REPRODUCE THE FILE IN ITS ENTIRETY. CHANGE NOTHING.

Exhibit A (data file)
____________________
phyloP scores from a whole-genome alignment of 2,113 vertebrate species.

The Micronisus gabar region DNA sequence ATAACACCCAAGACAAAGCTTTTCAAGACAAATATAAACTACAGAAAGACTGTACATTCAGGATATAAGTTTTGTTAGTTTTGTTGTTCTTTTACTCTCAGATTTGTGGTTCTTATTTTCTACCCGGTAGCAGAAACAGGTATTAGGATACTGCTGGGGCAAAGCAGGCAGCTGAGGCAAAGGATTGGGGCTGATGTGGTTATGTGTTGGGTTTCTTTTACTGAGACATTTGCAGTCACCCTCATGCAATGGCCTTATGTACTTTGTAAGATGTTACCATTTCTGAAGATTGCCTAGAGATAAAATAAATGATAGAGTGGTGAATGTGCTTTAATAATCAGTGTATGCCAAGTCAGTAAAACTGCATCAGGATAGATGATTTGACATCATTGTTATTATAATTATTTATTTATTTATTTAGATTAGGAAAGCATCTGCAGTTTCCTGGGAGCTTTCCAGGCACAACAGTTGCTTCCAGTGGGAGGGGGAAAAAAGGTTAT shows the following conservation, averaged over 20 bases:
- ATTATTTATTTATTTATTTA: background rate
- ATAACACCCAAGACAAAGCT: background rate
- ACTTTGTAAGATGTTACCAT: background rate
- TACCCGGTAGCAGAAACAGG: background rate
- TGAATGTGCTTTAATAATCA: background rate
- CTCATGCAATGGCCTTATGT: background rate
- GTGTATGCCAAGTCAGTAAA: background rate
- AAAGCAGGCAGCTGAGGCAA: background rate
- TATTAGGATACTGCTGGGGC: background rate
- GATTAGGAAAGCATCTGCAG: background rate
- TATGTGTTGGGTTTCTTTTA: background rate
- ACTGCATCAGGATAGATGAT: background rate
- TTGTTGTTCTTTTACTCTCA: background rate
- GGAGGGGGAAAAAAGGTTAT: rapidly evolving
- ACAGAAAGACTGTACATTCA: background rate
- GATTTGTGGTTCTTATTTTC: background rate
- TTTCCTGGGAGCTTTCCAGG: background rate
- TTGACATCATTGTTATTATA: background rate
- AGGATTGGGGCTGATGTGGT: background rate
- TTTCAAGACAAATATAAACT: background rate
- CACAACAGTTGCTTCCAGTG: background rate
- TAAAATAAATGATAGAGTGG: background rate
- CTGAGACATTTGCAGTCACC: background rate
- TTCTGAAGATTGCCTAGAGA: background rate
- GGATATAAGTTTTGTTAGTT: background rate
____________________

phyloP scores from a whole-genome alignment of 2,113 vertebrate species.

The Micronisus gabar region DNA sequence ATAACACCCAAGACAAAGCTTTTCAAGACAAATATAAACTACAGAAAGACTGTACATTCAGGATATAAGTTTTGTTAGTTTTGTTGTTCTTTTACTCTCAGATTTGTGGTTCTTATTTTCTACCCGGTAGCAGAAACAGGTATTAGGATACTGCTGGGGCAAAGCAGGCAGCTGAGGCAAAGGATTGGGGCTGATGTGGTTATGTGTTGGGTTTCTTTTACTGAGACATTTGCAGTCACCCTCATGCAATGGCCTTATGTACTTTGTAAGATGTTACCATTTCTGAAGATTGCCTAGAGATAAAATAAATGATAGAGTGGTGAATGTGCTTTAATAATCAGTGTATGCCAAGTCAGTAAAACTGCATCAGGATAGATGATTTGACATCATTGTTATTATAATTATTTATTTATTTATTTAGATTAGGAAAGCATCTGCAGTTTCCTGGGAGCTTTCCAGGCACAACAGTTGCTTCCAGTGGGAGGGGGAAAAAAGGTTAT shows the following conservation, averaged over 20 bases:
- ATTATTTATTTATTTATTTA: background rate
- ATAACACCCAAGACAAAGCT: background rate
- ACTTTGTAAGATGTTACCAT: background rate
- TACCCGGTAGCAGAAACAGG: background rate
- TGAATGTGCTTTAATAATCA: background rate
- CTCATGCAATGGCCTTATGT: background rate
- GTGTATGCCAAGTCAGTAAA: background rate
- AAAGCAGGCAGCTGAGGCAA: background rate
- TATTAGGATACTGCTGGGGC: background rate
- GATTAGGAAAGCATCTGCAG: background rate
- TATGTGTTGGGTTTCTTTTA: background rate
- ACTGCATCAGGATAGATGAT: background rate
- TTGTTGTTCTTTTACTCTCA: background rate
- GGAGGGGGAAAAAAGGTTAT: rapidly evolving
- ACAGAAAGACTGTACATTCA: background rate
- GATTTGTGGTTCTTATTTTC: background rate
- TTTCCTGGGAGCTTTCCAGG: background rate
- TTGACATCATTGTTATTATA: background rate
- AGGATTGGGGCTGATGTGGT: background rate
- TTTCAAGACAAATATAAACT: background rate
- CACAACAGTTGCTTCCAGTG: background rate
- TAAAATAAATGATAGAGTGG: background rate
- CTGAGACATTTGCAGTCACC: background rate
- TTCTGAAGATTGCCTAGAGA: background rate
- GGATATAAGTTTTGTTAGTT: background rate